The adult males are small, clear winged moths with a black hairy body and a wingspan of about one inch. Adult females are wingless, have no functional legs, eyes or antennae and are similar to maggots in appearance.  The ladies stay in their bags while the males can fly.


Bagworms are found in most states east of the Rocky Mountains and are common to all areas of Oklahoma.  Occasionally, bagworms are found on bald cypress, maple, box elder, sycamore, willow, black locust, and oaks.   Fortunately, activity by natural enemies such as wasps, birds and predatory insects help curb bagworm populations and explain the fluctuation from year to year.



Small infestations can be reduced by handpicking the bags anytime of the year.  Just be sure to burn or destroy the bags and their viable eggs. 


Chemical controls are a more complete approach and effective if applied when larva are small in June in Oklahoma.   Bt (Bacillus thuringiensis) kurstaki is a bacterial insecticide reported to provide good control of bagworms.  Also effective are products that contain the active ingredient spinosad, another microbial agent.   Be sure to read the label and follow the instructions on any kind of pesticide.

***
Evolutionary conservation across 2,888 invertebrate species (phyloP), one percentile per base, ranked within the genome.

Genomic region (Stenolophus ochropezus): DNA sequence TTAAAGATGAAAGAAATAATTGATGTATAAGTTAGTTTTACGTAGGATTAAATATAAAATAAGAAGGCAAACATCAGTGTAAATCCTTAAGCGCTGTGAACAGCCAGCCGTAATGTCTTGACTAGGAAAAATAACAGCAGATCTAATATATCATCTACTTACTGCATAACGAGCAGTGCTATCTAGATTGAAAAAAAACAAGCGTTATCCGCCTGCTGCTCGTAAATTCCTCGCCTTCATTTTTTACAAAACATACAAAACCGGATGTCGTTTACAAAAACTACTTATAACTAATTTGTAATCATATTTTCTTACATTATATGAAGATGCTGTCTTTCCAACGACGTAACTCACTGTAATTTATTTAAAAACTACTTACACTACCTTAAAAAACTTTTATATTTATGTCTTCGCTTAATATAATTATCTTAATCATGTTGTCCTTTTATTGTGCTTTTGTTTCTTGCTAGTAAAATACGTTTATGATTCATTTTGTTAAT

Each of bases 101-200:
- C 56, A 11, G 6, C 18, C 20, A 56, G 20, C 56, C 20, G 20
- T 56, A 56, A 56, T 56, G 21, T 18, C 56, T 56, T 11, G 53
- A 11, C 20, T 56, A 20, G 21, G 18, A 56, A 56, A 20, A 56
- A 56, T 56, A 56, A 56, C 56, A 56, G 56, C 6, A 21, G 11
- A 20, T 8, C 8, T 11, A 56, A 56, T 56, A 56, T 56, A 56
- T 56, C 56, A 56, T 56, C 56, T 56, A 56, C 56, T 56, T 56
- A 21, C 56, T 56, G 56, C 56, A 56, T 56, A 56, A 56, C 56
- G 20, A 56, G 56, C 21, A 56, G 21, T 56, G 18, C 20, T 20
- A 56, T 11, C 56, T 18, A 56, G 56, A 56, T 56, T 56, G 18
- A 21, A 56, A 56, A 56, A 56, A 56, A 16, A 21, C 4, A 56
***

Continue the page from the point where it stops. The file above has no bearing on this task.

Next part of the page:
Insecticides must be ingested by the caterpillars or larvae to achieve kill, so be patient as it will take some time to see results.  Repeat application two weeks following initial application may be needed because not all eggs hatch at the same time or there may be migration (wind dispersal of small larvae during June) from other host trees. 


So remember - after selecting your new spring sun hat and gardening duds, search for those designer bags on your evergreens.  Good luck and happy hunting!


Common Tomato Problems